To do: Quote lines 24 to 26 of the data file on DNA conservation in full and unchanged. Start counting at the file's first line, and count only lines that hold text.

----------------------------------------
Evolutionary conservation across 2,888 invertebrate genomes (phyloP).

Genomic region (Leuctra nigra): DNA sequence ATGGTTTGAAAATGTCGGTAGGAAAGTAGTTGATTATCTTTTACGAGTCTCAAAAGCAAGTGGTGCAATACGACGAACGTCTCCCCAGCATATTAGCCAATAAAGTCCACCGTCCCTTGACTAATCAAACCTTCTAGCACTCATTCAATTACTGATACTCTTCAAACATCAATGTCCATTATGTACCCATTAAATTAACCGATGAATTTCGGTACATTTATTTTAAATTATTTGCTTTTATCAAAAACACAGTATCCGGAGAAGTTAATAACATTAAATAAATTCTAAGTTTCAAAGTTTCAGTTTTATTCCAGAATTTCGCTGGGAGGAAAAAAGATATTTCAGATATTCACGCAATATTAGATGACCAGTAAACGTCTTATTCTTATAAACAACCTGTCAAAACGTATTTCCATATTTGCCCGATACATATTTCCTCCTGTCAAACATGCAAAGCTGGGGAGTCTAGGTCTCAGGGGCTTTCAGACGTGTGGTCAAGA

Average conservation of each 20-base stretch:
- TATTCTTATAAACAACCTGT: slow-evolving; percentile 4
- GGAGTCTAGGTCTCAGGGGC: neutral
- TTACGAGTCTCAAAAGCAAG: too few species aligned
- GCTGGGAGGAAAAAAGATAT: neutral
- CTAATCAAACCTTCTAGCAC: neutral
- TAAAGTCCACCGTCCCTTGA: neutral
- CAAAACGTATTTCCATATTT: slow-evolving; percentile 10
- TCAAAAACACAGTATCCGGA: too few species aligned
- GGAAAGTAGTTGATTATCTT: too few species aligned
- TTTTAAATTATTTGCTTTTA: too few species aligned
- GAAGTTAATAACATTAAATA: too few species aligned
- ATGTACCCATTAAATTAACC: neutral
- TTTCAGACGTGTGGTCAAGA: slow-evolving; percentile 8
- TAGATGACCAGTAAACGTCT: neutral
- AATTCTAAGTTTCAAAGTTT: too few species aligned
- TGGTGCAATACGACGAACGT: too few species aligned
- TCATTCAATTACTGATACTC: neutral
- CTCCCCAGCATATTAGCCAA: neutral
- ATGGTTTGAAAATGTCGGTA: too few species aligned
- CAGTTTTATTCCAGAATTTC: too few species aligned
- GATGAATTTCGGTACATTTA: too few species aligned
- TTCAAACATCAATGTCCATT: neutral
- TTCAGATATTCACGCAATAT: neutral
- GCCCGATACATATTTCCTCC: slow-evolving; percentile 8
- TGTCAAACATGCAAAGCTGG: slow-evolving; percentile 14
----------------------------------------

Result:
- GATGAATTTCGGTACATTTA: too few species aligned
- TTCAAACATCAATGTCCATT: neutral
- TTCAGATATTCACGCAATAT: neutral